- Utah is a wildly diverse place. Ecological and biological diversity are usually tied to an abundance of water; but here in Utah, despite our relative lack of the wet stuff, we boast of at least nine unique biomes spanning from the low-elevation Mojave Desert around St. George to the high Alpine Tundra of our many snowcapped mountain ranges. You can think of a biome as a large community of similar organisms and climates or a collection of similar habitats. Just recently, my third grade students wrapped up a semester-long investigation into seven of those biomes found in Utah including the high Alpine Tundra, Riparian/Montane Zone, Sagebrush Steppe, Wetlands, and the Great Basin, Colorado Plateau, and Mojave Deserts. We explored those biomes by way of researching a specific animal endemic in Utah to each of those biomes. We called our project “Habitat Heroes.” I’ll let a few of my students explain their findings.
- (Student readings)
- Zach’s Rubber Boa:
My name is Zach, and my animal is the rubber boa. The rubber boa lives in the riparian/montane biome in Utah. The rubber boa eats shrews, mice, small birds, lizards, snakes, and amphibians and is usually found along streams and in forests and in meadows.
- Noah’s Ringtail:
This is Noah, and I’ve been studying the ringtail. The ringtail lives in the cold desert biome on the Colorado Plateau in Utah. The ringtail is gray and furry with a long black and white tail. How ringtails catch their food: number one-being very sly and waiting for the right time. They live in rocky deserts, caves, and hollow logs.
- The Muskrat:
My animal’s the muskrat. The muskrat lives in the wetland biome in Utah. Muskrats live in Mexico, Canada, and the United States where there are marshes, ponds, and vegetated water. Muskrats go out at night and find food like aquatic plants, grass, and fish. They have special abilities that can be used for a very special reason to help them survive.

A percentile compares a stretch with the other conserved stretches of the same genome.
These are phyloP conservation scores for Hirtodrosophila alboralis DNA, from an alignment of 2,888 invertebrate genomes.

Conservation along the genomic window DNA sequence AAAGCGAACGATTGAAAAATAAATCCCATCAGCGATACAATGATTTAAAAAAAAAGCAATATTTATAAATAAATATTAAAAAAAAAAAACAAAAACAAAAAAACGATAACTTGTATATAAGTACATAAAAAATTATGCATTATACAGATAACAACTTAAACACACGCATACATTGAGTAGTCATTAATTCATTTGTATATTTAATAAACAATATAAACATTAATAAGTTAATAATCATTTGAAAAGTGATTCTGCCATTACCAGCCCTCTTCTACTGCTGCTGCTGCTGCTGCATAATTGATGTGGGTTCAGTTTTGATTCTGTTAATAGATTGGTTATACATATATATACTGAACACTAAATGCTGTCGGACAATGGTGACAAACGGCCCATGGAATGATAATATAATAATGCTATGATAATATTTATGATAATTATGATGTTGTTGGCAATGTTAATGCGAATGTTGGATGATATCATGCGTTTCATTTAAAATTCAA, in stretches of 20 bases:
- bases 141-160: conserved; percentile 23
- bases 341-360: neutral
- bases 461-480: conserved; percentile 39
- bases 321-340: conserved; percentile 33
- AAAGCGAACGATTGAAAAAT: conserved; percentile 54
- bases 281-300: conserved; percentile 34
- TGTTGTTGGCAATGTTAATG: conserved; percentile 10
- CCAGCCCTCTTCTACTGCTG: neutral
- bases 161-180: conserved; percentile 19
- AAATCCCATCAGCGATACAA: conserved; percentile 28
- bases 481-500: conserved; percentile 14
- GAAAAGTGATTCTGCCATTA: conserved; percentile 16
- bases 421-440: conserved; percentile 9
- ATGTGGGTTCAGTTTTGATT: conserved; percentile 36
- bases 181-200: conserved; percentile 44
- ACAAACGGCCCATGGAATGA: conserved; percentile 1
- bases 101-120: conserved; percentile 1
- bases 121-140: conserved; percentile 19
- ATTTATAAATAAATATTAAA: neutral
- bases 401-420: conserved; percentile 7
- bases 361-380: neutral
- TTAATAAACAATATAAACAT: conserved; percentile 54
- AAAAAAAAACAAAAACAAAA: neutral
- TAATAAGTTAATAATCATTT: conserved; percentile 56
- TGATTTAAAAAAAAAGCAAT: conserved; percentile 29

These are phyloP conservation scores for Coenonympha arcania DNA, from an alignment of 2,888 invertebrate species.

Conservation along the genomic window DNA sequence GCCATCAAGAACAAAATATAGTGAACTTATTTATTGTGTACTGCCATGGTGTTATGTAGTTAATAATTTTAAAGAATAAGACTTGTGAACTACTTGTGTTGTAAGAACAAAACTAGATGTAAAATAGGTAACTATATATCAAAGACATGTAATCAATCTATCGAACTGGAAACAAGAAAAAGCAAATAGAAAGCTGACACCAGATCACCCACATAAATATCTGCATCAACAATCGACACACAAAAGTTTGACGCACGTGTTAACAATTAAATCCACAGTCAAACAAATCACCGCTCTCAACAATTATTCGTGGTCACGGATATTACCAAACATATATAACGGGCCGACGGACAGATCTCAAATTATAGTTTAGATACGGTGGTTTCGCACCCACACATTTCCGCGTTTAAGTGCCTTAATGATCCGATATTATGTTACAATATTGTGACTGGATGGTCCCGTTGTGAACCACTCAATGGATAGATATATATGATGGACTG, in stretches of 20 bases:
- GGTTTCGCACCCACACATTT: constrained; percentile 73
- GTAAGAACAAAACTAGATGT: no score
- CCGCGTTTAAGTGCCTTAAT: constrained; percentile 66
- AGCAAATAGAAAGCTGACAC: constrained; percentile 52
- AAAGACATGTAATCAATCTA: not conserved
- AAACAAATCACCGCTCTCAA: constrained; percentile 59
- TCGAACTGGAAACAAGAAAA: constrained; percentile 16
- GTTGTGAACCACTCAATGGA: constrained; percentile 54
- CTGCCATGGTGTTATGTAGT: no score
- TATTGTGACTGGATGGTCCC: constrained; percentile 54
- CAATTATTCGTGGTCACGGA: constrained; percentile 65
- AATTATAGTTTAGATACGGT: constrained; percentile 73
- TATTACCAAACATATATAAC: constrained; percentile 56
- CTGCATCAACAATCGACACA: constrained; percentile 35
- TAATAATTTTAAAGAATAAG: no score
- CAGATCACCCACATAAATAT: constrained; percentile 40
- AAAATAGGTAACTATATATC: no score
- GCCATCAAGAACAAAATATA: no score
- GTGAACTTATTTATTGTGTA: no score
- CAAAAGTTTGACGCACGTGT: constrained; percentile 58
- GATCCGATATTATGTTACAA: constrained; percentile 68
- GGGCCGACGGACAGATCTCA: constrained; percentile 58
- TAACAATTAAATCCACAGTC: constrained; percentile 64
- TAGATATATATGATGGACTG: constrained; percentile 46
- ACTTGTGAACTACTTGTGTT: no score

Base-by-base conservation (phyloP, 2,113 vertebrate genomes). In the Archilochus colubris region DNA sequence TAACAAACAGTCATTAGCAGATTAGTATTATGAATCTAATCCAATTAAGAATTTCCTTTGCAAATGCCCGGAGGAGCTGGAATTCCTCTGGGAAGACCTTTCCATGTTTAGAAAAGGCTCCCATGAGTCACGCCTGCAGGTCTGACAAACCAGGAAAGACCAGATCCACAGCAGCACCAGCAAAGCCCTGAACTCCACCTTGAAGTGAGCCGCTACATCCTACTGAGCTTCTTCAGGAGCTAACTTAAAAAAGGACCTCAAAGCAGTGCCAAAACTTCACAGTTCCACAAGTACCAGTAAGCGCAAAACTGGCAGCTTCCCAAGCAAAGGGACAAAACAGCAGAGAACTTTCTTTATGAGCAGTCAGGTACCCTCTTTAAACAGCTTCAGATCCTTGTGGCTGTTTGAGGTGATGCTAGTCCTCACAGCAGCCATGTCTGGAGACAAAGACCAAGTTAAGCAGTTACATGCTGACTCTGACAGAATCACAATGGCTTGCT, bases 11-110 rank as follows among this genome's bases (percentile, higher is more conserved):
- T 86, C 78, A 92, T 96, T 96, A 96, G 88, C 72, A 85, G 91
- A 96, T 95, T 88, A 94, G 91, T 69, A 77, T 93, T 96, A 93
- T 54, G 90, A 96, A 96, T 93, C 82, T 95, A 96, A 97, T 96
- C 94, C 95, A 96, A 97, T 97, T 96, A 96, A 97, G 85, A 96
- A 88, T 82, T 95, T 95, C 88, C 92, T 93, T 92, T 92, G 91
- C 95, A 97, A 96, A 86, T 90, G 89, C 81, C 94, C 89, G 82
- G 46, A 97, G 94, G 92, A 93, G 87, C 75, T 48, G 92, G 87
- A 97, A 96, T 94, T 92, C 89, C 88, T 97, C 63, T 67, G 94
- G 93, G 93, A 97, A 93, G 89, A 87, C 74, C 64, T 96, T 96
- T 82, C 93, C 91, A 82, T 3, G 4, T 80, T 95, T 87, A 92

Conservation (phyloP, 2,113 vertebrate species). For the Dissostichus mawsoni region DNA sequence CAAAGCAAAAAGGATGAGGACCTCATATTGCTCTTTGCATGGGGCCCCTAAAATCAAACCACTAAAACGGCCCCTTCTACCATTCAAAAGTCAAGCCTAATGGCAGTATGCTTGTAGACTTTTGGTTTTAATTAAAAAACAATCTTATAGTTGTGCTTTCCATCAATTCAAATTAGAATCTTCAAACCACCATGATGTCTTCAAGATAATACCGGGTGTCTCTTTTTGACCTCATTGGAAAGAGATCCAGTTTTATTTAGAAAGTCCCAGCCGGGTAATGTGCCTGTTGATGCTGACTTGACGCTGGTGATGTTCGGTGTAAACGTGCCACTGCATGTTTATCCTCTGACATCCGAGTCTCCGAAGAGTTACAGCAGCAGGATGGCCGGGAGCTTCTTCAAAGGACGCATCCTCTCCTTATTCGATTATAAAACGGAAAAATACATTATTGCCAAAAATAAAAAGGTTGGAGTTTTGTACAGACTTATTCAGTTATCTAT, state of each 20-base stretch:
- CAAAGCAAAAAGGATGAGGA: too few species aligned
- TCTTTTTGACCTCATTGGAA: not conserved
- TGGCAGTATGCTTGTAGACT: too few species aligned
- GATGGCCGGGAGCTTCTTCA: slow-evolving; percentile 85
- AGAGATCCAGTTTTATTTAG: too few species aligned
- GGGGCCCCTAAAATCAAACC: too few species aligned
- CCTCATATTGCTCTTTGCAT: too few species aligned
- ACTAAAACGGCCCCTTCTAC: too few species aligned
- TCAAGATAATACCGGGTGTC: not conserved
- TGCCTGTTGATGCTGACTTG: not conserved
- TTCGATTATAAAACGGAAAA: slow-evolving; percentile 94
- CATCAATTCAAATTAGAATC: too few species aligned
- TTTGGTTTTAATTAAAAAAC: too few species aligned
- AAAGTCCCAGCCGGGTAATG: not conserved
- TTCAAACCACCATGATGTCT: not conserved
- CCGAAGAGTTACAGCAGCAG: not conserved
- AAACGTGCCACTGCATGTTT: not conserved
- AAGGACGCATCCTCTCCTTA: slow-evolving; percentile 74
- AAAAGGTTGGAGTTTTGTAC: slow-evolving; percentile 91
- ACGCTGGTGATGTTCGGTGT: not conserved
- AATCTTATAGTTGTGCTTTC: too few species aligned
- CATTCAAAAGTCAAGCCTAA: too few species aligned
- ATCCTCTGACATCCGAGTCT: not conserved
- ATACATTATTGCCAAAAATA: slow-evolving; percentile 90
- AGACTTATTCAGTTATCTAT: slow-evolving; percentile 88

My name is Elizah, and my animal is the long-tailed weasel. The long-tailed weasel lives in the Great Basin biome in Utah. They are brown and yellow all year long except for winter. They are white during winter. [The] long-tailed weasel’s scientific name is Mustela frenata. They are mostly nocturnal.
In addition to researching the different biomes and learning about the adaptations animals must possess in order to survive there, these third graders have been visiting the several biomes local to Cache Valley and investigating their research animals’ habitats. These experiences have been powerful in helping students realize what it’s really like to exist in the wilds of Utah.
I’m Josh Boling, and I’m Wild About Utah!
Artwork Courtesy & Copyright Josh Boling’s 3rd Grade students
Special thanks to Lisa Saunderson, Edith Bowen Lab School Art Teacher, for her help in instructing the students toward the creation of their artwork
Photos Courtesy & Copyright Eric Newell, Edith Bowen Laboratory School Field Experience Director
Text: Josh Boling, 2017, Bridgerland Audubon Society
Sources & Additional Reading
Boling, Josh and students, Habitat Heroes Explore Utah Biomes, Wild About Utah, Mar 4, 2019, https://wildaboututah.org/utah-biomes/
Edith Bowen Laboratory School, https://edithbowen.usu.edu/
Biomes, Kimball’s Biology Pages, http://www.biology-pages.info/B/Biomes.html
Mission Biomes, NASA Earth Observatory, https://earthobservatory.nasa.gov/experiments/biome
The World’s Biomes, University of California Museum of Paleontology, UC Berkeley, https://ucmp.berkeley.edu/glossary/gloss5/biome/